Railways began to arrive in Toronto in 1853 and by 1858 it was necessary to have a central station where passengers and freight could switch between different lines. This led to the construction of a Union Station that was shared between the different railways. The original wooden structure was replaced in 1873 with a much larger station. In 1905 it was decided to replace this station with a new Union Station, which is the structure we now have on Front Street. Although it was proposed in 1905 construction didn’t begin until 1914 and the shortage of construction materials during World War 1 meant that it wasn’t until 1920 that the structure was largely completed. This station wouldn’t open to the public until August 10, 1927.

Meanwhile, the Canadian Pacific Railway had a line that ran through North Toronto and was serviced by a modest station on the west side of Yonge Street. The delays in completion of the Union Station led them to decide to replace their existing station with a much grander one on the east side of the road. Toronto mayor Tommy Church laid the cornerstone on September 9, 1915 and the station opened for service on June 14, 1916. The archive photo below shows the station shortly after completion.

The station served passenger traffic until September 27, 1930 when the CPR decided to route through the recently opened Union Station downtown and North Toronto Station closed. It reopened for a day on May 22,1939 for the royal visit when King George VI and his consort Queen Elizabeth passed through during their visit to Toronto. Canadian soldiers returning from World War 2 also passed through the station even though the Brewers Retail had moved into the north side of the building in 1931 and the LCBO had moved into the south side in 1940. One of the dominant features of the new station was its 43-metre (141 feet) clock tower as seen in relation to the active rail line that still runs behind the building.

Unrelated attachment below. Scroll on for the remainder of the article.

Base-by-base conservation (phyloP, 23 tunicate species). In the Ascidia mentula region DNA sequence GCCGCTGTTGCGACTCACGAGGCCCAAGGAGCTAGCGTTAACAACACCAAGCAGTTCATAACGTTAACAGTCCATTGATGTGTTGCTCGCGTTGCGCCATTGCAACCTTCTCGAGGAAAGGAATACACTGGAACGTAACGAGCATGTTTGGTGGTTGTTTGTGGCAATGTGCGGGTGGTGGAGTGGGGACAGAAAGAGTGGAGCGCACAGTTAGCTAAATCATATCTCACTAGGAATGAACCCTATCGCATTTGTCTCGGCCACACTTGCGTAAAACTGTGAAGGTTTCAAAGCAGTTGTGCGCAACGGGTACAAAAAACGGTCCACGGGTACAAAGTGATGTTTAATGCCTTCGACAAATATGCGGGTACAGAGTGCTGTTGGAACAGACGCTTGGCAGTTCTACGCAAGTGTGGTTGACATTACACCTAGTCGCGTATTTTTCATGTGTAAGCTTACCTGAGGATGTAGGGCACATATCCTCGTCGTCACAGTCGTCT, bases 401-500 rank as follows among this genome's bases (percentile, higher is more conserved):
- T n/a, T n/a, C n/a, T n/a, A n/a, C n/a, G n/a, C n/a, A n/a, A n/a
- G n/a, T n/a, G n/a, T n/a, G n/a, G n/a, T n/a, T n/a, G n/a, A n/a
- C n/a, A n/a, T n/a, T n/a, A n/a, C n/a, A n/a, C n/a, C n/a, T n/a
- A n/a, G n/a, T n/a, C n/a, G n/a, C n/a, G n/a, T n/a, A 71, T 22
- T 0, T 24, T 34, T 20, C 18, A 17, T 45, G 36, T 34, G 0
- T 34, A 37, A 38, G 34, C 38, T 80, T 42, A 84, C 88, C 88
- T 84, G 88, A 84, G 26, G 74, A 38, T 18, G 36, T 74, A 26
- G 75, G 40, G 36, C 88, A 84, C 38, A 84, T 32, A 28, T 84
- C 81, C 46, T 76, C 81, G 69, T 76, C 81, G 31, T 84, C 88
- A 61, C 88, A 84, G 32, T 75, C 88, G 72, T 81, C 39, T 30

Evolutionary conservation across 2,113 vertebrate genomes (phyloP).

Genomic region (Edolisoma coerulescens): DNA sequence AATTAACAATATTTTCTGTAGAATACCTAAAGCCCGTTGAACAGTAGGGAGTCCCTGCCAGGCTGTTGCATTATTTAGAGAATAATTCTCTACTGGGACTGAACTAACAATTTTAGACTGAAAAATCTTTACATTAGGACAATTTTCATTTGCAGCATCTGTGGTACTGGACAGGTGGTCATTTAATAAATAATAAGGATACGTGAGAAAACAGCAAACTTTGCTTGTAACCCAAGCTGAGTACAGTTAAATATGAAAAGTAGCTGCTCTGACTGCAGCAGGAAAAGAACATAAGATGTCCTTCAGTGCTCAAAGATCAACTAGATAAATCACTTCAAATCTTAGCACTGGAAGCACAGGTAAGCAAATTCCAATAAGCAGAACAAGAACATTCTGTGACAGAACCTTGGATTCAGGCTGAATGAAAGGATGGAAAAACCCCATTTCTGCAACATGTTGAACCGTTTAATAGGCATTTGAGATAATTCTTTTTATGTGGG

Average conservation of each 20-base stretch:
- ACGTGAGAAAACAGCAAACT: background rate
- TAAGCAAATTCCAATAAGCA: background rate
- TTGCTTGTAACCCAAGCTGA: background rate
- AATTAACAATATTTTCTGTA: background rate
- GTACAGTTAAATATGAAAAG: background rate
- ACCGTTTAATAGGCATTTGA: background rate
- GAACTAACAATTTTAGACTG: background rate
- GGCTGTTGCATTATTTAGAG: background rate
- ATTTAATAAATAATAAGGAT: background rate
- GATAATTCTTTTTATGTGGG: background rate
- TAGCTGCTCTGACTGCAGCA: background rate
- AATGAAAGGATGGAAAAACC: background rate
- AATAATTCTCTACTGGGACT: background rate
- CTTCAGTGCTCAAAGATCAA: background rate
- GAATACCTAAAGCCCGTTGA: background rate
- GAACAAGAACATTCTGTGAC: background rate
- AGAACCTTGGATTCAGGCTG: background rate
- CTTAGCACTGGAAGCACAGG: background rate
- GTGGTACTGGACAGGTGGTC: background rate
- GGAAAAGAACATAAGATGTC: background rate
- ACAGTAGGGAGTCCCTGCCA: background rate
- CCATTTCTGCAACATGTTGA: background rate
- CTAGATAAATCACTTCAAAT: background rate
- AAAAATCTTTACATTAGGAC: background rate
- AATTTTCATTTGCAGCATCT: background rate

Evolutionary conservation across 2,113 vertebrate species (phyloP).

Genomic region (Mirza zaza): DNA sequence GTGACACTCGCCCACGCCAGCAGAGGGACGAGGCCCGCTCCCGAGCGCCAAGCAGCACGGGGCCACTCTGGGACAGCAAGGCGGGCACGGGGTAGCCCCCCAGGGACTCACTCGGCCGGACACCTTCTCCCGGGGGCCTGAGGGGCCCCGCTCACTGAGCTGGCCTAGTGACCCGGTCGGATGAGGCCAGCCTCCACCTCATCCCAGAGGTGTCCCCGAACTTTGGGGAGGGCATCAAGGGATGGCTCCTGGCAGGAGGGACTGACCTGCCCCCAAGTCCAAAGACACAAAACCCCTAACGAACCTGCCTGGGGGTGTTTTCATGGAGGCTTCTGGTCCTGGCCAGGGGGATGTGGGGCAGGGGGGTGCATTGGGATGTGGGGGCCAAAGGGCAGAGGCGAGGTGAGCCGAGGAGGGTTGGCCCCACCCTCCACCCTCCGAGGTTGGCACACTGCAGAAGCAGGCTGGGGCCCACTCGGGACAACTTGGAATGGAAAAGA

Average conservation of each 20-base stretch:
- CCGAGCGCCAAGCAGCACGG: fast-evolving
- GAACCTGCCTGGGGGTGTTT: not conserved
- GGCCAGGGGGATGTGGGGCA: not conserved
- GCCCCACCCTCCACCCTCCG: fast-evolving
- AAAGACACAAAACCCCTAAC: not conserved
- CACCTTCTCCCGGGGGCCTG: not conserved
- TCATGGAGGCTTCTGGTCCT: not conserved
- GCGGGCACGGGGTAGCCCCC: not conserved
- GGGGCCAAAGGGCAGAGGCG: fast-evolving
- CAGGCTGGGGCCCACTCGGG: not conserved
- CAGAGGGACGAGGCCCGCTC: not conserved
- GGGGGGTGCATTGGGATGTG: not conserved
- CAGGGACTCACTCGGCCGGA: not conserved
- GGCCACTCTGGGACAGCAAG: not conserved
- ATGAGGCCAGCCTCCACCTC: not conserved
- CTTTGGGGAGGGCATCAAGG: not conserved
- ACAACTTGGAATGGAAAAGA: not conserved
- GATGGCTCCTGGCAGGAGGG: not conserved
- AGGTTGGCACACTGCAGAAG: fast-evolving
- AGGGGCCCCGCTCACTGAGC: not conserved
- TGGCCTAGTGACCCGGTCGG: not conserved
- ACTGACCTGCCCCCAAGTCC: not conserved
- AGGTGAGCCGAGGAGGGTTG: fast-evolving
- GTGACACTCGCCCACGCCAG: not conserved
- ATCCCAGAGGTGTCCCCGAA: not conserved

The new station replaced an older one which stood on the west side of Yonge Street. The Toronto Archives picture below shows both the old and new stations.

The three story building was the first in the city to be built out of Tyndall Limestone imported from Manitoba and is designed in the Beaux Arts style. This limestone is known for it’s durability as well as the fossils that are embedded in it. The theme of three floors is repeated in the three large windows on the second floor as well as the three distinct sections of the clock tower.

During the years that the station was in use the clocks were always illuminated at night.

The Canadian Pacific Railway was incorporated in 1881 as noted in the emblem near the main doors on the south side of the building. The line was built between eastern Canada and British Columbia between 1881 and 1885 as part of a commitment to build Canada’s first transcontinental railway. This promise had been part of the agreement with British Columbia when it joined confederation in 1871.

The Canadian Pacific Railway (CPR) was completed on November 7, 1885 with the last spike being driven in by Donald Smith. British Columbia now had a land link to the eastern provinces and the 4-month sea voyage was now reduced to 7 days by rail between Port Moody and Montreal.